Willis Pension Scheme, Ipswich, England, insured £1 billion ($1.2 billion) in liabilities through a longevity swap with Munich Re, a spokeswoman confirmed.
In its first longevity swap, the plan covered the liabilities of 3,500 plan participants. The longevity swap transfers the longevity risk in relation to all of the plan's retirees, the spokeswoman said.
The plan's assets could not be learned.
The longevity risk has been reinsured by a Willis Towers Watson's Guernsey-based captive insurance company fully owned by the trustee of the plan, according to a news release Tuesday.
"I am delighted that the trustee has taken a first and significant step to ensure that our members' benefits are secured against future improvements in life expectancy, supplementing the trustee's wider risk management program to protect the scheme against investment and demographic volatility. The transaction was concluded effectively, enabling us to access the longevity swap markets whilst pricing was attractive relative to scheme funding," Peter Routledge, chairman of the Willis Pension Scheme, said in the release.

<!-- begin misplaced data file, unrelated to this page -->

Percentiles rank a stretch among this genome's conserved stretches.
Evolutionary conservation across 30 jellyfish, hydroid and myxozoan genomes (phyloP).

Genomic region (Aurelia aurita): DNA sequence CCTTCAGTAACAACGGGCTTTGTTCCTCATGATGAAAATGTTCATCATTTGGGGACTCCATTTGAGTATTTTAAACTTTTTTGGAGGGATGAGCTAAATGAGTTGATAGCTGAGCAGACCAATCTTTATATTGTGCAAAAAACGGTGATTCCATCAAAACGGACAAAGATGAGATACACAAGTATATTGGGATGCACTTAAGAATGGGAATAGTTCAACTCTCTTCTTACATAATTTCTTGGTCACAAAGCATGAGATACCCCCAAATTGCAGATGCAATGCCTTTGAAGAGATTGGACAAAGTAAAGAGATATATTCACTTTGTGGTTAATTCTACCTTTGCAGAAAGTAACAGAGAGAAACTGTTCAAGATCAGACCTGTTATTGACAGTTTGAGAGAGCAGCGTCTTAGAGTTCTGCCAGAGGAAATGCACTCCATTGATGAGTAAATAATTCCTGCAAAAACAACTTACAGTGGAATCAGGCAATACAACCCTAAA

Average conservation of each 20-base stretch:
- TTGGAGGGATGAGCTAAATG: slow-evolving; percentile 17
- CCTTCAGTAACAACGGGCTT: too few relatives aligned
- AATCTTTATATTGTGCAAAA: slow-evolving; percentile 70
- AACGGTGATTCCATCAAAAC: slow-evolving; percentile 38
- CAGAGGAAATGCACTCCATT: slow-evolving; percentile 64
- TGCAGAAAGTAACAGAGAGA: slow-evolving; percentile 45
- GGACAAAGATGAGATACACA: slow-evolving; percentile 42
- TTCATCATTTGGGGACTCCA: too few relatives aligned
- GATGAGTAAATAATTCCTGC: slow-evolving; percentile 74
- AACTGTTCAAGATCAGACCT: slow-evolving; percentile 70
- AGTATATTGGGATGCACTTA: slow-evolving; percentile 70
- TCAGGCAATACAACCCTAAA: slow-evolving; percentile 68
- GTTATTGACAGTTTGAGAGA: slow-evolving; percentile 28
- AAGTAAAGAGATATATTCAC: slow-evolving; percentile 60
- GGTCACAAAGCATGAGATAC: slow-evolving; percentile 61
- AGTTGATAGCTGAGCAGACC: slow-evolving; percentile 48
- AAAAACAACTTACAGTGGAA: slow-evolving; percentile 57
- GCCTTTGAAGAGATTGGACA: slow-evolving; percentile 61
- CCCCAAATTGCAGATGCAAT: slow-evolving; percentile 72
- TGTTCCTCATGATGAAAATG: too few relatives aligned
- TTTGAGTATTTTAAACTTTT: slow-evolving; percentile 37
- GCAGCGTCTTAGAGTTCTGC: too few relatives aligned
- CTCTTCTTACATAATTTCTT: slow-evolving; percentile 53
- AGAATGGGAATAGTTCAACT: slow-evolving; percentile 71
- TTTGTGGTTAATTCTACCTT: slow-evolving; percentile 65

Consultant Willis Towers Watson and law firms Travers Smith LLP, Carey Olson LLP and Hengeler Mueller advised the trustees. Consultant Lincoln Pensions advised on the reinsurer's ability to cover downside risk, known as the covenant.
Sidley Austin LLP provided legal advice to Munich Re.